How To Calculate Child Support in Texas

Published June 28, 2014 | By

This video goes through the process of calculating child support in Texas. If you prefer, you can read the transcript below:

Video Transcript for “How to Calculate Child Support in Texas”

My name is Scott Morgan and I am a board certified Texas family law attorney. In this video I am going to walk through an example of a very simple child support calculation.

In Texas child support is calculated using a formula from the Texas Family Code.  To calculate the child support amount you start with the payor’s monthly gross income.  That amount is then reduced to allow for certain deductions, such as taxes and certain health insurance expenses.  Once these deductions are made you have calculated the payor’s monthly “net resources.”

Note that this number is likely not the same as the payor’s actual take-home income.  There are a lot of deductions that come out of someone’s paycheck, for example 401k contributions, that are not factored into the calculation of monthly net resources.

Once the monthly net resources are calculated, you multiply that amount by a percentage to arrive at the monthly child support amount.  The percentage is determined by how many children there are, with a reduction in the percentage if the payor has other children he is legally responsible for.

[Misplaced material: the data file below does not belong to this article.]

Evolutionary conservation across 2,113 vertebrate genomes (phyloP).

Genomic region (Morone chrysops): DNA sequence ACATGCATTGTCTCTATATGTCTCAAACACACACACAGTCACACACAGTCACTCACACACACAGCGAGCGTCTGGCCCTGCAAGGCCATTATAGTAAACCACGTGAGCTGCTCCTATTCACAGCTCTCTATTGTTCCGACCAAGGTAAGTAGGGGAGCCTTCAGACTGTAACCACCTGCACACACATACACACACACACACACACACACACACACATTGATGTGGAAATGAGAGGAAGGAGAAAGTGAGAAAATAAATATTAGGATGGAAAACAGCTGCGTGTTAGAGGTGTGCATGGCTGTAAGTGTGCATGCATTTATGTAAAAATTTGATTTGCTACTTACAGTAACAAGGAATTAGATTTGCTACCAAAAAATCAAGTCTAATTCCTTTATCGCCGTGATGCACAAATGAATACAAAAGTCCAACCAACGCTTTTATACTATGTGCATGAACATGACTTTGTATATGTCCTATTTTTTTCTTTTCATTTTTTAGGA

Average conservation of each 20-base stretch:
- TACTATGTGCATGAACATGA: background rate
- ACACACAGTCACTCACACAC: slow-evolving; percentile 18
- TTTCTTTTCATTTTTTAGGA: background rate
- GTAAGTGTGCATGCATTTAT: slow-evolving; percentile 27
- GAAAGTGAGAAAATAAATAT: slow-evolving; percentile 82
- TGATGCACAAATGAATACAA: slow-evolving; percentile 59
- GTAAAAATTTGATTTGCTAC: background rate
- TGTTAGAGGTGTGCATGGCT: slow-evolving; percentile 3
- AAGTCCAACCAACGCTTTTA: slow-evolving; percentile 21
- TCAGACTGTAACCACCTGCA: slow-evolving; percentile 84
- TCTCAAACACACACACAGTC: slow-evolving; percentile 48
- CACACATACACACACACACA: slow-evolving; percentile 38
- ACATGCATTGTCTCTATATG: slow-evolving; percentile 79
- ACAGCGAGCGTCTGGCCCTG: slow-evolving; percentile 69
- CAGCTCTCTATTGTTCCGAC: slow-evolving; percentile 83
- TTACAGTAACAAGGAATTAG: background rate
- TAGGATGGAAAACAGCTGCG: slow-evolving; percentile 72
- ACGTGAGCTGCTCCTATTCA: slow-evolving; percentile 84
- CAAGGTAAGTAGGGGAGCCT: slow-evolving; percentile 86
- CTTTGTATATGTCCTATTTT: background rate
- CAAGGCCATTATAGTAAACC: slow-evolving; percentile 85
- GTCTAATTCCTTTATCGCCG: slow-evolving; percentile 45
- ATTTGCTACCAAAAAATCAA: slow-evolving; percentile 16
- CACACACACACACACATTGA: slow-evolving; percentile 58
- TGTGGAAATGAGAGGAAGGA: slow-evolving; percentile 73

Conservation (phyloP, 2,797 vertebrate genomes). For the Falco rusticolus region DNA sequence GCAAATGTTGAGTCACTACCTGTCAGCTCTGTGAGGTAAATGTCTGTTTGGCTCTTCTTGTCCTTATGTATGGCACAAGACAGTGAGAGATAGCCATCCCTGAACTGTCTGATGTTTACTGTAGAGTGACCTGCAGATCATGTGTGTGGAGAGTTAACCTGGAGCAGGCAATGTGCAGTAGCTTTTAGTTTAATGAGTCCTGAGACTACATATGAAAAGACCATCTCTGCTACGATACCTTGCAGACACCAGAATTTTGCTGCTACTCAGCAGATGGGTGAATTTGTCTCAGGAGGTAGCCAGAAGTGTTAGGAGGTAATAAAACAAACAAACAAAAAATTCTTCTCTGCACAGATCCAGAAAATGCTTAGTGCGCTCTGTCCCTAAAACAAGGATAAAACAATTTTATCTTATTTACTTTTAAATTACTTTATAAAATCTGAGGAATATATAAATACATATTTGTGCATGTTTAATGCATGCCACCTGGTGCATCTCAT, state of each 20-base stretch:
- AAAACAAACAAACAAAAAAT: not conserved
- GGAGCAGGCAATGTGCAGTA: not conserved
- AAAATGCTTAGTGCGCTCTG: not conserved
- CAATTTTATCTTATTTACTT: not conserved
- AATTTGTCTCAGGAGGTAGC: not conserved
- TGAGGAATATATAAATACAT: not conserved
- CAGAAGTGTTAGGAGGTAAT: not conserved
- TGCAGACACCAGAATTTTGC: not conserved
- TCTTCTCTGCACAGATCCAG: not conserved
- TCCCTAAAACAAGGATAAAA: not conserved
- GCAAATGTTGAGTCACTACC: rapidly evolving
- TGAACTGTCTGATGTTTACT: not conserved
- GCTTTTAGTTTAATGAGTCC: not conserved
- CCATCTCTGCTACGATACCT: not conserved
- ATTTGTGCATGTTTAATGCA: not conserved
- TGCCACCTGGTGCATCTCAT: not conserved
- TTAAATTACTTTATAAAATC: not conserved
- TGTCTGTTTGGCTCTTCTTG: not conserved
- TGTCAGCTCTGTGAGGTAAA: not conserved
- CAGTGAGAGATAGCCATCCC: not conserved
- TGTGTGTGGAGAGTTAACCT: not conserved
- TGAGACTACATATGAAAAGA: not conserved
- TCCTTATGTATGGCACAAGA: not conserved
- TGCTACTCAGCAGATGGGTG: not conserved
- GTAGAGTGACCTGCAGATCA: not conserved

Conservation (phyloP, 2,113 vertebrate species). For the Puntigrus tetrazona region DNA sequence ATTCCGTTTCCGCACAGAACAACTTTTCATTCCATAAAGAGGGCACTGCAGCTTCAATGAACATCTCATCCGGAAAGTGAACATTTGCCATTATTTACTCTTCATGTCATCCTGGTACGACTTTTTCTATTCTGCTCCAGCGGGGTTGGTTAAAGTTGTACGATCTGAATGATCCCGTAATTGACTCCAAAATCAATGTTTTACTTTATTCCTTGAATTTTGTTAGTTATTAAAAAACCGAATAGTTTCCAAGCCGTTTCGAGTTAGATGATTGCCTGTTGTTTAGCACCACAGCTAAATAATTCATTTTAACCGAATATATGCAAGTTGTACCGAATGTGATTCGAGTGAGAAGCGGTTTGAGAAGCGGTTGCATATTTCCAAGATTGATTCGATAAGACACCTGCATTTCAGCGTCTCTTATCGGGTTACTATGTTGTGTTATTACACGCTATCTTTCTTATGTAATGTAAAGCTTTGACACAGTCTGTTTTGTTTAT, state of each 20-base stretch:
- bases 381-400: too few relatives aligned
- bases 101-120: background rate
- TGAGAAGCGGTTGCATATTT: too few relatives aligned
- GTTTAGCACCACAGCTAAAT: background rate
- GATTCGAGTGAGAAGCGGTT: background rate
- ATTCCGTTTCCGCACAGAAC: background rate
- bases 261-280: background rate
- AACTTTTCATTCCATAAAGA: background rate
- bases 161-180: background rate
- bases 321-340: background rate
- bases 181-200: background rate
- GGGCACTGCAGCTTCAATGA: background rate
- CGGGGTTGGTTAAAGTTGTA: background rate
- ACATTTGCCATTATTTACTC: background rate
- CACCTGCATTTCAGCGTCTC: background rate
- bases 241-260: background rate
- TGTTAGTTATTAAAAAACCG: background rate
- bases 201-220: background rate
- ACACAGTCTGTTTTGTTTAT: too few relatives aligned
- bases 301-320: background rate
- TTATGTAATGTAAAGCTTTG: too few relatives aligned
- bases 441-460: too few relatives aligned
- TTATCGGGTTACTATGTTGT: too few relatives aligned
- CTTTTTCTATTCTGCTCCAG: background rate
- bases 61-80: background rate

As a simple example, lets take a payor who makes \$96,000/year or \$8,000/month.  Assuming this payor is not self-employed (the net resources calculation is slightly different for the self-employed), we would look at the statutory deduction chart and see that the monthly net resource amount would be \$5,920. If we further assume that the child support is for one child and the payor has no other children, then the statutory percentage would be 20%.  We multiply the net resource amount (\$5,920) by 20% to arrive at a monthly child support amount of \$1,184.

This has been a very simple example and, as with everything in family law, there are certain exceptions that can apply, but this is how child support is calculated in the vast majority of cases in Texas. For more information on this topic check out our child support questions post.

I hope you found this video helpful. If you have any questions or suggestions for future videos please feel free to comment below.

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